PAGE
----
The OECD economic agency has sharply increased its growth forecast for the UK economy this year to 1.5% from an earlier estimate of 0.8%. It said UK growth had gained momentum through the first half of the year.
The forecast came as a survey indicated that activity in the UK construction sector grew at its fastest pace for nearly six years in August.
On Monday, a similar survey had shown strong growth in the manufacturing sector.
Recent data and surveys have pointed to an acceleration in the UK’s economic recovery.
The OECD’s UK growth forecast came as part of its latest assessment of global prospects. The body said that global growth was set to remain sluggish, as problems in emerging economies offset improving recoveries in some advanced economies.
However, it cited the UK, North America and Japan as places where activity was expanding at “encouraging rates”.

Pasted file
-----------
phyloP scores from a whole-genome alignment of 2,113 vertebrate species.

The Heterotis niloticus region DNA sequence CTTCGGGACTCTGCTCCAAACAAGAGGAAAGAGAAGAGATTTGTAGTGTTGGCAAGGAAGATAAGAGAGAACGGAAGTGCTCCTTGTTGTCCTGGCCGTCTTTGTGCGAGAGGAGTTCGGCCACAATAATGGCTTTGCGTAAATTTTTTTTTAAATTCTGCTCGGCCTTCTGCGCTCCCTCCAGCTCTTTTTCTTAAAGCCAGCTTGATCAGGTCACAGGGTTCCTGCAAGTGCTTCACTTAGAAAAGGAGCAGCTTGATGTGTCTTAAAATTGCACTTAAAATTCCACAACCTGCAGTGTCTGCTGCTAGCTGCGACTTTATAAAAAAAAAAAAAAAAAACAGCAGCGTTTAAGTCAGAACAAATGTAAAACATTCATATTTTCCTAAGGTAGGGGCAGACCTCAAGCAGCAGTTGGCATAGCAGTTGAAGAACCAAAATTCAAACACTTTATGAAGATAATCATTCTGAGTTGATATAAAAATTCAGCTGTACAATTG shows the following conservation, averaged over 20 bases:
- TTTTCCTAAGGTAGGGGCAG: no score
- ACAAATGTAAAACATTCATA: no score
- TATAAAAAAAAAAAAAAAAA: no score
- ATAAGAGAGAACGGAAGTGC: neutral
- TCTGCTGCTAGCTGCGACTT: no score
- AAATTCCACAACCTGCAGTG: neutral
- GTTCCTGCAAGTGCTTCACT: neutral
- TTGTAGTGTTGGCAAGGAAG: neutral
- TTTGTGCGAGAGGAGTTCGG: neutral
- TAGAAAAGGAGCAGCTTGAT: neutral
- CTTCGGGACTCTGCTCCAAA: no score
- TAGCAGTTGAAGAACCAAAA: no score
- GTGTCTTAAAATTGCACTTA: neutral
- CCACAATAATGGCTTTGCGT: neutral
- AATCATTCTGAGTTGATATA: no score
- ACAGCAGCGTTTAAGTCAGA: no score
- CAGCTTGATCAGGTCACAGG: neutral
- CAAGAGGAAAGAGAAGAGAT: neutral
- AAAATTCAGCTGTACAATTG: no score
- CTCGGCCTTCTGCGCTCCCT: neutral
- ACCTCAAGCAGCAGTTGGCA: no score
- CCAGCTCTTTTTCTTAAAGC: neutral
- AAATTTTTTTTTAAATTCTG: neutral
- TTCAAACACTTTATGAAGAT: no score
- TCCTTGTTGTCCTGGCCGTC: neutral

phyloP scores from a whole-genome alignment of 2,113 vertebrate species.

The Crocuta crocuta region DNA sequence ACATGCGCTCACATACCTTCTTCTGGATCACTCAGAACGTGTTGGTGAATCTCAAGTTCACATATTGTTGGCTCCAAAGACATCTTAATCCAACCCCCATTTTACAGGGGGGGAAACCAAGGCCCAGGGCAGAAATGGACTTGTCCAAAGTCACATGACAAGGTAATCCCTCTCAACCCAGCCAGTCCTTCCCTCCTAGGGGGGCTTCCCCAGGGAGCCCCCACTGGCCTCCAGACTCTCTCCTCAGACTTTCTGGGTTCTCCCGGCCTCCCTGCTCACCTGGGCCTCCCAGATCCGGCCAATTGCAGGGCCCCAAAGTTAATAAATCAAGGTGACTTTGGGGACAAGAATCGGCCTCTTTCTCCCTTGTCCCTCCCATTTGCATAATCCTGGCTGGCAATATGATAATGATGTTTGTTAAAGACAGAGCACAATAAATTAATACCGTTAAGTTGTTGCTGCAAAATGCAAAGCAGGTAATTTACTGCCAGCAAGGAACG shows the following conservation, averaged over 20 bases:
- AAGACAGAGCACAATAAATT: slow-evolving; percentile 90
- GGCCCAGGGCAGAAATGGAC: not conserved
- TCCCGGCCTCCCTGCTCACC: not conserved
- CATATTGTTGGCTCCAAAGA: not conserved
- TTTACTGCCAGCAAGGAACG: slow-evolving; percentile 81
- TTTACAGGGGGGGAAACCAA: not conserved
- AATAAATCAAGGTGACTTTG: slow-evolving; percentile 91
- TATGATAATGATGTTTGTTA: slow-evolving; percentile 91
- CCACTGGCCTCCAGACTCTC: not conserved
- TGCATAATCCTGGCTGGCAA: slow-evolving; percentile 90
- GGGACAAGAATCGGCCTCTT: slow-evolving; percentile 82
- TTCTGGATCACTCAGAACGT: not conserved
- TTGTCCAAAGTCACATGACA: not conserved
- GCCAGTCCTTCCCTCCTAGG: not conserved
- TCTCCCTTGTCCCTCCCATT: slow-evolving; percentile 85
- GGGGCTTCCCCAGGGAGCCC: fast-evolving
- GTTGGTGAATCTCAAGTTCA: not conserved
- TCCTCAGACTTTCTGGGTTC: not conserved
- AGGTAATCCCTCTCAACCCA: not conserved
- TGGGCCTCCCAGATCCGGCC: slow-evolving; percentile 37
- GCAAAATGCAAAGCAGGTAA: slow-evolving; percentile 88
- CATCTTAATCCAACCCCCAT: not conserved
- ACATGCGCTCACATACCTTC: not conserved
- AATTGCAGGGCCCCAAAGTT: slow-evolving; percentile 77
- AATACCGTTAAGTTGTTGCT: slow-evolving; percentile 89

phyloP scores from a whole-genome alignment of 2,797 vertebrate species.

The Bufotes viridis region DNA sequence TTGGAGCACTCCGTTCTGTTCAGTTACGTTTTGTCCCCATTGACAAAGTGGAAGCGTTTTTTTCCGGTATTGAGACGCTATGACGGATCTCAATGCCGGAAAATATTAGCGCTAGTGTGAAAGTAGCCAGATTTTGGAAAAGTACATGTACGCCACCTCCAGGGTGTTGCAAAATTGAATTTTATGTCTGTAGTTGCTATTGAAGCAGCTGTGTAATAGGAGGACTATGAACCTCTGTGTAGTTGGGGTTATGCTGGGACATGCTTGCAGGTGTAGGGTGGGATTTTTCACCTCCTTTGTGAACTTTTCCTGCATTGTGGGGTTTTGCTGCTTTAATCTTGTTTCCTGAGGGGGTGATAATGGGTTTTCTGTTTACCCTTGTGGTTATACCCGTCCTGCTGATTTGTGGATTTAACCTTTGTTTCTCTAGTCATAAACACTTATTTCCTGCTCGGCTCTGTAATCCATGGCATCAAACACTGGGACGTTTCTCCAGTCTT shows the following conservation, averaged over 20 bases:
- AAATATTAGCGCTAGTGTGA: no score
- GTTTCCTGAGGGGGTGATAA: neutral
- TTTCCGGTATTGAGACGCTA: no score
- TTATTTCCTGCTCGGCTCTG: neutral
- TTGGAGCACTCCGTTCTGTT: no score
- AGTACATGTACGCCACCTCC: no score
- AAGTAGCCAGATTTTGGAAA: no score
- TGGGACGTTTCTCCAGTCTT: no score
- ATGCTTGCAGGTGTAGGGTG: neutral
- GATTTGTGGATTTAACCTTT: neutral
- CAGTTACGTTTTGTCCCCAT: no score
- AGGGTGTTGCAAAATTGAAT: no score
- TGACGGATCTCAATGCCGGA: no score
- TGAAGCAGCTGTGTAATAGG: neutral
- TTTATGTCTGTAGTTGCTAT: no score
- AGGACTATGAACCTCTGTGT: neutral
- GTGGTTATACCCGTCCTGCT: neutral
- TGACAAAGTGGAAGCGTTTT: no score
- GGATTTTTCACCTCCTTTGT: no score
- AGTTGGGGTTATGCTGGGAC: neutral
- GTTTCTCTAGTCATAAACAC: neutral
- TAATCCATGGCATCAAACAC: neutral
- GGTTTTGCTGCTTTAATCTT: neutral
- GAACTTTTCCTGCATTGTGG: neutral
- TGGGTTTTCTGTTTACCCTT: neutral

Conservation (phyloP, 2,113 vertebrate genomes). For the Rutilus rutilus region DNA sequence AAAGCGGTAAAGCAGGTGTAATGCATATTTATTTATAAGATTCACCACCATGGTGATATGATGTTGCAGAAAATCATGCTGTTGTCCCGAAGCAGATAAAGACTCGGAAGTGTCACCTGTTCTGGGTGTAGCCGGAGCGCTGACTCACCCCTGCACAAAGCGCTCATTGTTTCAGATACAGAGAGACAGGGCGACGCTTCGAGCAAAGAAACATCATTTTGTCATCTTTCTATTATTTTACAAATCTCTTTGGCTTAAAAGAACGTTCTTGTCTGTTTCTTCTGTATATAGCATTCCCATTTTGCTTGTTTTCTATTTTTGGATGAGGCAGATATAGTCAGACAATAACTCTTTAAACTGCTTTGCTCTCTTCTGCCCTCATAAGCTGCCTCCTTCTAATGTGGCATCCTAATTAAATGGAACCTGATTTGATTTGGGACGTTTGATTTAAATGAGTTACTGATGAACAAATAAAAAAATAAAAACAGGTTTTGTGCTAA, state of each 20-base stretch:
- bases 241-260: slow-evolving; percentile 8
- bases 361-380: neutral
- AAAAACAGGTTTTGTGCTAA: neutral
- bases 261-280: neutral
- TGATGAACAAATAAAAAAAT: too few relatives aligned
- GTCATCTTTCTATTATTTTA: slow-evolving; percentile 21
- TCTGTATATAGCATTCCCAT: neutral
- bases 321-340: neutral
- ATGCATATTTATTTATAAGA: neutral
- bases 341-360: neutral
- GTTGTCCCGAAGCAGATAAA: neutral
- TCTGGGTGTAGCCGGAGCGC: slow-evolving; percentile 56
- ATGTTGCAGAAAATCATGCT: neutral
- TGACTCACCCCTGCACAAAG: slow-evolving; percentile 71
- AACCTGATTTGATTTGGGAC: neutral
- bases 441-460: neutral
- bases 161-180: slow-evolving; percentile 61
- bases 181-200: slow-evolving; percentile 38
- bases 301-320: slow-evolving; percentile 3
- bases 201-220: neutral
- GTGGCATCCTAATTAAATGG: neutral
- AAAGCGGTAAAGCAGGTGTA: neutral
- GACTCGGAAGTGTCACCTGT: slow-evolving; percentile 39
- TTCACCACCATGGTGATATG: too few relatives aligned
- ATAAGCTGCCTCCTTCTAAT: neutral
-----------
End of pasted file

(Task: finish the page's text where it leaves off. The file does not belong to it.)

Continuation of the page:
Also on Tuesday there was an upbeat report on the UK building industry.
The latest Markit/CIPS purchasing managers’ index (PMI) for the UK’s construction industry indicated further improvement in the sector, with residential building leading the way.
The PMI reading rose to 59.1 in August, up from 57.0 in July and the highest reading since September 2007. A reading above 50 indicates expansion.
“The latest construction PMI figures are yet another indication that the UK economy has performed impressively over the summer months,” said Tim Moore, senior economist at Markit.
“A steep upturn in civil engineering activity suggested that public sector demand has joined residential building as a key driver of construction output growth during August.”
On Monday, the PMI survey for the manufacturing sector found the strongest growth in activity for two and a half years, with output and new orders rising at their fastest rate for 19 years.